'Arab citizens don't trust Israel Police' to solve crime, expert warns

A bill was passed that would allow police to enter homes of violent crime suspects without a warrant.

 JEWS AND ARABS protest outside the home of public security minister Amir Ohana in Tel Aviv, earlier this year, against the high crime rate and violence in the Israeli-Arab communities.  (photo credit: MIRIAM ASTER/FLASH90)
JEWS AND ARABS protest outside the home of public security minister Amir Ohana in Tel Aviv, earlier this year, against the high crime rate and violence in the Israeli-Arab communities.
(photo credit: MIRIAM ASTER/FLASH90)

Arab citizens do not trust the police to help them, even though they want to reduce crime, Dr. Thabet Abu Rass, co-director of the Abraham Initiatives, said on Monday following a controversial bill approved by the cabinet that would allow police to search and enter homes of violent crime suspects without a prior warrant.

Under the proposal presented by Justice Minister Gideon Sa’ar on Monday, police officers would have the option to use this power when they have a good reason to believe that the suspects or weapons they are looking for are present in these homes.

“Arab citizens [are] caught between a rock and a hard place. They support all necessary means to reduce crime within the Arab community, yet the overwhelming majority of them don’t trust the police,” said Abu Rass.

“We are in a dire situation,” Meretz MK Ghaida Rinawie Zoabi told Army Radio on Monday morning. “We need to use all the tools” to fight the high crime rate.

By the count of The Abraham Initiatives’ tally, 100 Israeli Arabs have been lost to violence and crime since the beginning of the year. The 100th death was that of Salim Hasarma, 44, who was shot on Monday morning in the Upper Galilee town of Ba’ana. The shots were fired from a passing car, according to police.

A demonstrator holds a sign reading ''their pain is the responsibility of all of us,'' as Jewish and Arab Israelis protest in Tel Aviv against police inaction, the surging crime and violence in Arab communities  on March 13, 2021. (credit: FLASH90)A demonstrator holds a sign reading ''their pain is the responsibility of all of us,'' as Jewish and Arab Israelis protest in Tel Aviv against police inaction, the surging crime and violence in Arab communities on March 13, 2021. (credit: FLASH90)

In 83 of the cases, the death was caused by a firearm. The Abraham Initiatives is a nonprofit based in Lod, New York City and London, charged with the goal of fostering and cultivating Arab-Israeli ties.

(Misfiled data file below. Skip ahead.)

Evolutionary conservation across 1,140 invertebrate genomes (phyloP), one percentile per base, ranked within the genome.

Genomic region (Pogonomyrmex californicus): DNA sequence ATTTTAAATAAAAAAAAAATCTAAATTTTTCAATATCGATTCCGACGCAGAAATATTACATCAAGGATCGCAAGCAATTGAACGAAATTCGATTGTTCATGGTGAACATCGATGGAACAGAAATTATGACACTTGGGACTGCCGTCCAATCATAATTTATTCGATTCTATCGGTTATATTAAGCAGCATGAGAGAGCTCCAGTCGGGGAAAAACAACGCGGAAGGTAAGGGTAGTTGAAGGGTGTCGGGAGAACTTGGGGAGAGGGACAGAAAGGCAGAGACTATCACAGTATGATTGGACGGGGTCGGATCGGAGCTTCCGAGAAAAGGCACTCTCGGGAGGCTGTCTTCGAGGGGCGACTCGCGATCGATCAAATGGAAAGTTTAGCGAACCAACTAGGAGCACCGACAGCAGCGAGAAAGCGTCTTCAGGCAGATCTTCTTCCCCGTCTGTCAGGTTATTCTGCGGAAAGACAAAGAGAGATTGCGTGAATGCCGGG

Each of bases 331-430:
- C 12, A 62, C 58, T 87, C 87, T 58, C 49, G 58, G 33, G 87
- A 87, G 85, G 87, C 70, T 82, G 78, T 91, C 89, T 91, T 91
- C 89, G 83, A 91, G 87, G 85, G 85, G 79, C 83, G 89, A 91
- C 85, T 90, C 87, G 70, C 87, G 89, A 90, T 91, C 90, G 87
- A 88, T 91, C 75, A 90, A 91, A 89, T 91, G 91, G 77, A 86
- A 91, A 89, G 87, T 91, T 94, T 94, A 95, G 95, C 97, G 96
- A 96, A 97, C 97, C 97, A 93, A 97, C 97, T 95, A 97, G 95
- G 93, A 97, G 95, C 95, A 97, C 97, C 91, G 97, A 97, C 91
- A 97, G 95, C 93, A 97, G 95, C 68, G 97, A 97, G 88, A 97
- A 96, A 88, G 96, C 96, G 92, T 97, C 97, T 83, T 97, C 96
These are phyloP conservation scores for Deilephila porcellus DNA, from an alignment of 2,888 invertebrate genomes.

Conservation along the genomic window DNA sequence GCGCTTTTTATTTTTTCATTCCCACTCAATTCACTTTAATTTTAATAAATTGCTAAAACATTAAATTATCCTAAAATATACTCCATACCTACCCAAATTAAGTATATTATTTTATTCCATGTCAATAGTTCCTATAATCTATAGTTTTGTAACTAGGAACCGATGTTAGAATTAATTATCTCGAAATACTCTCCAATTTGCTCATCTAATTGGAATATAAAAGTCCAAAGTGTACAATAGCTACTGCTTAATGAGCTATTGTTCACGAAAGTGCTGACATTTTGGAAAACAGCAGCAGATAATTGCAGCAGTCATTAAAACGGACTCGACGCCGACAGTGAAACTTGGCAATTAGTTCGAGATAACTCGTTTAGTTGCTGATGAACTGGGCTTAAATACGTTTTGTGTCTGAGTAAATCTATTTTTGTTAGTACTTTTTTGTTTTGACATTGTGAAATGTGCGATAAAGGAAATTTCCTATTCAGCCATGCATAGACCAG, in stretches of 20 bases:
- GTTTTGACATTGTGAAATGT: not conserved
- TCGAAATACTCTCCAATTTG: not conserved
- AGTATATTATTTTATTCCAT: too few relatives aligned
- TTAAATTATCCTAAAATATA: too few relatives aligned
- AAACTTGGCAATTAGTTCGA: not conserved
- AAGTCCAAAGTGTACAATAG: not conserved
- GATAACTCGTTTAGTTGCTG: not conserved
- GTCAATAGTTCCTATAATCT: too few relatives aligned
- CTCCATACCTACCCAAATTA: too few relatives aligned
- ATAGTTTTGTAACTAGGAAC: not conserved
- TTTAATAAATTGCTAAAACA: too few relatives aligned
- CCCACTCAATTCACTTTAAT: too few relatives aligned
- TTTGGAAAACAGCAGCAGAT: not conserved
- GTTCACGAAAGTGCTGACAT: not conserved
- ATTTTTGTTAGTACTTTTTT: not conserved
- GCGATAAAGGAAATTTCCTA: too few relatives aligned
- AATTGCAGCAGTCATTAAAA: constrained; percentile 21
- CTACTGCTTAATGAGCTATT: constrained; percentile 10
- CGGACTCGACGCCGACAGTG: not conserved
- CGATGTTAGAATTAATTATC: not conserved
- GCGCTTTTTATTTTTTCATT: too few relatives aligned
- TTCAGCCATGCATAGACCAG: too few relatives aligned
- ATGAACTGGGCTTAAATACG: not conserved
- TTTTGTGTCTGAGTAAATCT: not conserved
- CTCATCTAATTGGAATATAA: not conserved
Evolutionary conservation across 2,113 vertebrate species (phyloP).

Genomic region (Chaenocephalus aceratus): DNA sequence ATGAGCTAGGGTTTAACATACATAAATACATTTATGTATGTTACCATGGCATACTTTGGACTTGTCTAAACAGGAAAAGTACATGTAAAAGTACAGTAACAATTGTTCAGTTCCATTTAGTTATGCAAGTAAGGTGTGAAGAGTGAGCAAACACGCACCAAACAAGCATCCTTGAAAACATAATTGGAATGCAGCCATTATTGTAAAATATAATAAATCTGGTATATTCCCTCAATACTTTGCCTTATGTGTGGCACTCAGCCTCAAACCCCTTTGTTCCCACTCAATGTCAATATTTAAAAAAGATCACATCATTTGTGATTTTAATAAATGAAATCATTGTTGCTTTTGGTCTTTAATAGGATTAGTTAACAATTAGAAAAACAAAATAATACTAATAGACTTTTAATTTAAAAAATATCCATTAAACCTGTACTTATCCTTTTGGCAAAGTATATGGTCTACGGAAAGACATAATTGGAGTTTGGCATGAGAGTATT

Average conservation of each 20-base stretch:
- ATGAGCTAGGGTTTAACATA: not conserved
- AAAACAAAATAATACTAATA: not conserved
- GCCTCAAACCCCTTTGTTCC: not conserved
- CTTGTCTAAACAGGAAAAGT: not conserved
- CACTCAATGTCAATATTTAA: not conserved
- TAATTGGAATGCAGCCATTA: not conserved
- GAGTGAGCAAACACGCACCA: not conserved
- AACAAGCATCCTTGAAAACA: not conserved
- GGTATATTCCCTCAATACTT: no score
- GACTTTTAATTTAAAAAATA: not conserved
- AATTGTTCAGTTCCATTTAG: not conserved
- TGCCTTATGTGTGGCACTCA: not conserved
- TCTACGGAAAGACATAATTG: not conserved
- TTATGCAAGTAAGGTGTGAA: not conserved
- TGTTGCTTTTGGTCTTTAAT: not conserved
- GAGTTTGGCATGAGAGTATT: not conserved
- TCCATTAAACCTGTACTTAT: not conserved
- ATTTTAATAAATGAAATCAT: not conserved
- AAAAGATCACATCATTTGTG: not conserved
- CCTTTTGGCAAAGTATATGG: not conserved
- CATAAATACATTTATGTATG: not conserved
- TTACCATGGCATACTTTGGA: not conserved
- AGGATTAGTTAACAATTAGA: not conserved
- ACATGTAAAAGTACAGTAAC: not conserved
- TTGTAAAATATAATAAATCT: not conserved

“Advancing Sa’ar’s bill of expanding the ability of police to conduct search[es] without court permission is problematic,” said Abu Rass.

Thirteen of the deaths were females. Seven of the deaths were caused by police shootings.

Lod, a mixed city, was the site of violent riots during the 11-day war between Israel and Hamas, leaving one Jew and one Arab dead in its wake. Several people were injured from gunshots and knifing incidents while four synagogues were burned, apartments were firebombed and cars were set on fire, along with general looting.

“What about the mixed cities?” tweeted Joint List MK Ayman Odeh. “Most of the budget dedicated to fighting crime in the Arab sector is directed at Arab towns – rightfully so – but the mayors of the mixed cities feel as though the needs of their cities are not being included in the plans.

“Crime is rising in the mixed cities as well,” Odeh added, noting that he discussed the matter with Interior Minister Omer Bar Lev.

“I support giving the police more authority and tools to combat organized crime within the Arab community,” Abu Rass added, “yet it must be under strict civilian oversight.”

“By expanding the power of the police to conduct warrantless searches, the government’s bill gives law enforcement unfettered discretion, which often leads to abuse and systematic violations of civil rights,” said Adalah - The Legal Center for Arab Minority Rights, a nonprofit, Palestinian-run legal center in Israel.